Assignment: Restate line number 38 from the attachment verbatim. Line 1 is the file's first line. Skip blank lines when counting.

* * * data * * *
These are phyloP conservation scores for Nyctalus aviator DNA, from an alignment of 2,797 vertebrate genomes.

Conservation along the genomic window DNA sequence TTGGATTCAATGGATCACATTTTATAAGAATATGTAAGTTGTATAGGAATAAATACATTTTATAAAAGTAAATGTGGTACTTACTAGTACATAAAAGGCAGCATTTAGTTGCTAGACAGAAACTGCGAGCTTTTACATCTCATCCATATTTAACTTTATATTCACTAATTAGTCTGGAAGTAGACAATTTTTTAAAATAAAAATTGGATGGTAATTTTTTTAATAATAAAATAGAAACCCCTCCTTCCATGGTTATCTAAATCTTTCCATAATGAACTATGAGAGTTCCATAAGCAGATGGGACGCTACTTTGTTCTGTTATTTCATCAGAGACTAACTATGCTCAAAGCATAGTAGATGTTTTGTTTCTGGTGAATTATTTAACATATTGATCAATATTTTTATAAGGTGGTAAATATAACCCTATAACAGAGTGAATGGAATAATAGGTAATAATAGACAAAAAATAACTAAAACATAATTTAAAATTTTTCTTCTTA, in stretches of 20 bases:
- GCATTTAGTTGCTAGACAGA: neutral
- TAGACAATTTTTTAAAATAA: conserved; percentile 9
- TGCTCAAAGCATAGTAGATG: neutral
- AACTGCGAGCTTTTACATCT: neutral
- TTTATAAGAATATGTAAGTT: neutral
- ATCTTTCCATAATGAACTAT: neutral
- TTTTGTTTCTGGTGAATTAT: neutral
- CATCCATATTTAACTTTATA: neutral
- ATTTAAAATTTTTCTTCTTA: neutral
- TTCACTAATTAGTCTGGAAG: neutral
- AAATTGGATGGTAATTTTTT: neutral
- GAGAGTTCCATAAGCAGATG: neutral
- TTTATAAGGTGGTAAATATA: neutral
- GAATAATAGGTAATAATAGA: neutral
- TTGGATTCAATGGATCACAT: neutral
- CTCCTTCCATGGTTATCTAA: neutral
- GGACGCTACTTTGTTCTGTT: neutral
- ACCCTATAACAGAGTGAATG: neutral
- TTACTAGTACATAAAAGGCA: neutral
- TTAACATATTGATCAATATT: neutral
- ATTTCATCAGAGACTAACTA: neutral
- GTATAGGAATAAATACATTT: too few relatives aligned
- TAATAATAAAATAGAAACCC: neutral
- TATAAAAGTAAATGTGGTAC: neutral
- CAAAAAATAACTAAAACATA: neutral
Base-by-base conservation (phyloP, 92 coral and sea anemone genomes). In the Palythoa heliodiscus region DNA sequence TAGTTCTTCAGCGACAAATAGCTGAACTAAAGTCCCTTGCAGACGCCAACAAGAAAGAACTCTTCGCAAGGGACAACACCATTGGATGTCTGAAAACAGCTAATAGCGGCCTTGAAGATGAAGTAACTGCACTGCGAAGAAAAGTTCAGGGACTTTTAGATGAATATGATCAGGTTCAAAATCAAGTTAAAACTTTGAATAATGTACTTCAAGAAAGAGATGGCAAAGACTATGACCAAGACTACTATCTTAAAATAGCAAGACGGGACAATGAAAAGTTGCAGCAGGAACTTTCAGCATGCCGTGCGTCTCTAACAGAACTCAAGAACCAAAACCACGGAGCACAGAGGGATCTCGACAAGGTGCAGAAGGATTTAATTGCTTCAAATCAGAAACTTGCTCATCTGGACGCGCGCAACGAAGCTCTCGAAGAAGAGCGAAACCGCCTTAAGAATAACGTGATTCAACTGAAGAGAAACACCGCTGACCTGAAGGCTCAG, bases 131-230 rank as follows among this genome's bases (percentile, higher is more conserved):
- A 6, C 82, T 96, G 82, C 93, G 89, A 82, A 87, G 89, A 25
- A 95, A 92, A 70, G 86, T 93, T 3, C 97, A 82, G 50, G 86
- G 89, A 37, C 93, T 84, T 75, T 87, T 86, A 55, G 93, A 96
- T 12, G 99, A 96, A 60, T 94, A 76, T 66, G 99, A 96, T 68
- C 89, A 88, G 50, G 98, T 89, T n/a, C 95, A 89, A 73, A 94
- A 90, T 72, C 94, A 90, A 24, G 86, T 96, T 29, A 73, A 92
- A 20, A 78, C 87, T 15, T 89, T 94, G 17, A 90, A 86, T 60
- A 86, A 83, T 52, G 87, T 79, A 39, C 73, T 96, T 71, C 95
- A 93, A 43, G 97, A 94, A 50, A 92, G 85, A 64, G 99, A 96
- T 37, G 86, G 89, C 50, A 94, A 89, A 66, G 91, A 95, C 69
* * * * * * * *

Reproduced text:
- T 37, G 86, G 89, C 50, A 94, A 89, A 66, G 91, A 95, C 69